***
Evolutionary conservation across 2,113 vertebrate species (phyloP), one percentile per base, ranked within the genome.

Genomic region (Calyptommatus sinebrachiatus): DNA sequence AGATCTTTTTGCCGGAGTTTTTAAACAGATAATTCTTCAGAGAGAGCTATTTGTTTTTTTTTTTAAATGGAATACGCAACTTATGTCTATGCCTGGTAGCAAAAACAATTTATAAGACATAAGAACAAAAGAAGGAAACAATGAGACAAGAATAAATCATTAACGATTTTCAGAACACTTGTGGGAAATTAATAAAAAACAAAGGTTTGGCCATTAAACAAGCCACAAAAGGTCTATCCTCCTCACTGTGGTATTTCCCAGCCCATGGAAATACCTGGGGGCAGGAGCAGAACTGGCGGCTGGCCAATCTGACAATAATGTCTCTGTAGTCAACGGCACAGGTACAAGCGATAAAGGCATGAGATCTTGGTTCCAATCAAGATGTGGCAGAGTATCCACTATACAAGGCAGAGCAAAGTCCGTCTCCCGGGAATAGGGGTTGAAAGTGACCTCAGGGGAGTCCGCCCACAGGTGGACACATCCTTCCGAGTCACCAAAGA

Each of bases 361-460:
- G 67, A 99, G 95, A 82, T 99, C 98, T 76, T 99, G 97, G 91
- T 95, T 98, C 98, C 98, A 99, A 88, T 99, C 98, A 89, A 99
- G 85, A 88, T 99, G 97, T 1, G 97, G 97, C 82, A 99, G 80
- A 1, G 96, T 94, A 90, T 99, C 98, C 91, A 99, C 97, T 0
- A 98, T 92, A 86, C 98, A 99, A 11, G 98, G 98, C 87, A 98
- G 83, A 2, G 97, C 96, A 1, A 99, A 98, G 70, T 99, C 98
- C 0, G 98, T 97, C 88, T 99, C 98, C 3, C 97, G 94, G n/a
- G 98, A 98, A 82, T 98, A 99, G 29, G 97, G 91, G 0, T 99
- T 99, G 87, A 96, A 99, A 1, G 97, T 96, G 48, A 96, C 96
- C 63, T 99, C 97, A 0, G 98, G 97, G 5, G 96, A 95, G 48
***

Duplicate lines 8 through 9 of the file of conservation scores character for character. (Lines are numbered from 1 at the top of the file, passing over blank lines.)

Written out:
- A 98, T 92, A 86, C 98, A 99, A 11, G 98, G 98, C 87, A 98
- G 83, A 2, G 97, C 96, A 1, A 99, A 98, G 70, T 99, C 98